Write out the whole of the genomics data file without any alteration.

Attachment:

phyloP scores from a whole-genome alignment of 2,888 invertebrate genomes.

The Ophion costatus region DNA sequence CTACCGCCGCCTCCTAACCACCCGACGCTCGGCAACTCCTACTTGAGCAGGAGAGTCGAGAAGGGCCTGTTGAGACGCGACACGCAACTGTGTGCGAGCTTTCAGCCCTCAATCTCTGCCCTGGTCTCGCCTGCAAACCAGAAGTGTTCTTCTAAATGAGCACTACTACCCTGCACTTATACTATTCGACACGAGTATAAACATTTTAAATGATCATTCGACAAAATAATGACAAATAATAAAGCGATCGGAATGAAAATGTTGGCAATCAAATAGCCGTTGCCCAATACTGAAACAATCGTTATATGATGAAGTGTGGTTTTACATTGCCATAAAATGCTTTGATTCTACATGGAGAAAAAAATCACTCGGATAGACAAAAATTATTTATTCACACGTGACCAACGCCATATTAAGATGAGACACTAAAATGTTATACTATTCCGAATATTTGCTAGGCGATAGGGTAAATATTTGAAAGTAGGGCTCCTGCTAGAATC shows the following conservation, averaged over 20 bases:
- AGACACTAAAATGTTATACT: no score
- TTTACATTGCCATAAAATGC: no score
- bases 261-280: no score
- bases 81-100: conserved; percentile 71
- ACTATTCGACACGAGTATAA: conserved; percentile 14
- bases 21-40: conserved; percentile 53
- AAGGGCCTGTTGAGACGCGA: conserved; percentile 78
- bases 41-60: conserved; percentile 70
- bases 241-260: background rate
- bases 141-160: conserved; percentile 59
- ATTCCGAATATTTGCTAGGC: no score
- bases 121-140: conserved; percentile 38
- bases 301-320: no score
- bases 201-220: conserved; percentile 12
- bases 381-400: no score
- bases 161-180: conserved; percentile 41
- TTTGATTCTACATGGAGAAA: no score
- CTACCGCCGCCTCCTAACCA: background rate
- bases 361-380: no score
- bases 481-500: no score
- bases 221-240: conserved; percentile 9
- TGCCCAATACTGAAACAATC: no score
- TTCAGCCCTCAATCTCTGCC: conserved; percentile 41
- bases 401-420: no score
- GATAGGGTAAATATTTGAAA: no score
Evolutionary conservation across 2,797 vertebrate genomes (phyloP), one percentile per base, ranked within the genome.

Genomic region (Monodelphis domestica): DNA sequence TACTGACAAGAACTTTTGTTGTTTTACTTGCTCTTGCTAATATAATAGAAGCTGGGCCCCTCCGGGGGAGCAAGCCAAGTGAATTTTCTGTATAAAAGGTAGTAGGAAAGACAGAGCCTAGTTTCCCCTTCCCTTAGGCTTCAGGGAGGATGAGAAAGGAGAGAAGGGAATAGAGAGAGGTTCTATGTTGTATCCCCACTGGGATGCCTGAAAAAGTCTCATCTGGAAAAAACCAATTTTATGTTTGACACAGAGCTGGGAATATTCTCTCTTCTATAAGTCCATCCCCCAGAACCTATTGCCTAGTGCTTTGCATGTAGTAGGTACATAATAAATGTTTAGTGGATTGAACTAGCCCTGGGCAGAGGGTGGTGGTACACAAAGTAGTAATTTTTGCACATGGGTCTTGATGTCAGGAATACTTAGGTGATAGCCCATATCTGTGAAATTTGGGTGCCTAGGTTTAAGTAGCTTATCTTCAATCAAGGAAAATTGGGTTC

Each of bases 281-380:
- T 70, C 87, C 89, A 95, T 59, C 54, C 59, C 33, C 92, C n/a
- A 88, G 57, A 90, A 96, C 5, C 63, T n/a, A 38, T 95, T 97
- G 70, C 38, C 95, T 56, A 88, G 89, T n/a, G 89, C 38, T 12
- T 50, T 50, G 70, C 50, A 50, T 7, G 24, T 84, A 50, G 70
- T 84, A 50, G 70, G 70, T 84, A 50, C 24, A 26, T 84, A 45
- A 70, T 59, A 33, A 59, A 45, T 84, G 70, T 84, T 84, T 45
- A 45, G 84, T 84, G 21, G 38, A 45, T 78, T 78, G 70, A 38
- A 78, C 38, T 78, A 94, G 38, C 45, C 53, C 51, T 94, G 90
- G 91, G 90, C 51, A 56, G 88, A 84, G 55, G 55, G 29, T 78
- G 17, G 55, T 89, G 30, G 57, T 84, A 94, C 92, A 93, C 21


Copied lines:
phyloP scores from a whole-genome alignment of 2,888 invertebrate genomes.

The Ophion costatus region DNA sequence CTACCGCCGCCTCCTAACCACCCGACGCTCGGCAACTCCTACTTGAGCAGGAGAGTCGAGAAGGGCCTGTTGAGACGCGACACGCAACTGTGTGCGAGCTTTCAGCCCTCAATCTCTGCCCTGGTCTCGCCTGCAAACCAGAAGTGTTCTTCTAAATGAGCACTACTACCCTGCACTTATACTATTCGACACGAGTATAAACATTTTAAATGATCATTCGACAAAATAATGACAAATAATAAAGCGATCGGAATGAAAATGTTGGCAATCAAATAGCCGTTGCCCAATACTGAAACAATCGTTATATGATGAAGTGTGGTTTTACATTGCCATAAAATGCTTTGATTCTACATGGAGAAAAAAATCACTCGGATAGACAAAAATTATTTATTCACACGTGACCAACGCCATATTAAGATGAGACACTAAAATGTTATACTATTCCGAATATTTGCTAGGCGATAGGGTAAATATTTGAAAGTAGGGCTCCTGCTAGAATC shows the following conservation, averaged over 20 bases:
- AGACACTAAAATGTTATACT: no score
- TTTACATTGCCATAAAATGC: no score
- bases 261-280: no score
- bases 81-100: conserved; percentile 71
- ACTATTCGACACGAGTATAA: conserved; percentile 14
- bases 21-40: conserved; percentile 53
- AAGGGCCTGTTGAGACGCGA: conserved; percentile 78
- bases 41-60: conserved; percentile 70
- bases 241-260: background rate
- bases 141-160: conserved; percentile 59
- ATTCCGAATATTTGCTAGGC: no score
- bases 121-140: conserved; percentile 38
- bases 301-320: no score
- bases 201-220: conserved; percentile 12
- bases 381-400: no score
- bases 161-180: conserved; percentile 41
- TTTGATTCTACATGGAGAAA: no score
- CTACCGCCGCCTCCTAACCA: background rate
- bases 361-380: no score
- bases 481-500: no score
- bases 221-240: conserved; percentile 9
- TGCCCAATACTGAAACAATC: no score
- TTCAGCCCTCAATCTCTGCC: conserved; percentile 41
- bases 401-420: no score
- GATAGGGTAAATATTTGAAA: no score
Evolutionary conservation across 2,797 vertebrate genomes (phyloP), one percentile per base, ranked within the genome.

Genomic region (Monodelphis domestica): DNA sequence TACTGACAAGAACTTTTGTTGTTTTACTTGCTCTTGCTAATATAATAGAAGCTGGGCCCCTCCGGGGGAGCAAGCCAAGTGAATTTTCTGTATAAAAGGTAGTAGGAAAGACAGAGCCTAGTTTCCCCTTCCCTTAGGCTTCAGGGAGGATGAGAAAGGAGAGAAGGGAATAGAGAGAGGTTCTATGTTGTATCCCCACTGGGATGCCTGAAAAAGTCTCATCTGGAAAAAACCAATTTTATGTTTGACACAGAGCTGGGAATATTCTCTCTTCTATAAGTCCATCCCCCAGAACCTATTGCCTAGTGCTTTGCATGTAGTAGGTACATAATAAATGTTTAGTGGATTGAACTAGCCCTGGGCAGAGGGTGGTGGTACACAAAGTAGTAATTTTTGCACATGGGTCTTGATGTCAGGAATACTTAGGTGATAGCCCATATCTGTGAAATTTGGGTGCCTAGGTTTAAGTAGCTTATCTTCAATCAAGGAAAATTGGGTTC

Each of bases 281-380:
- T 70, C 87, C 89, A 95, T 59, C 54, C 59, C 33, C 92, C n/a
- A 88, G 57, A 90, A 96, C 5, C 63, T n/a, A 38, T 95, T 97
- G 70, C 38, C 95, T 56, A 88, G 89, T n/a, G 89, C 38, T 12
- T 50, T 50, G 70, C 50, A 50, T 7, G 24, T 84, A 50, G 70
- T 84, A 50, G 70, G 70, T 84, A 50, C 24, A 26, T 84, A 45
- A 70, T 59, A 33, A 59, A 45, T 84, G 70, T 84, T 84, T 45
- A 45, G 84, T 84, G 21, G 38, A 45, T 78, T 78, G 70, A 38
- A 78, C 38, T 78, A 94, G 38, C 45, C 53, C 51, T 94, G 90
- G 91, G 90, C 51, A 56, G 88, A 84, G 55, G 55, G 29, T 78
- G 17, G 55, T 89, G 30, G 57, T 84, A 94, C 92, A 93, C 21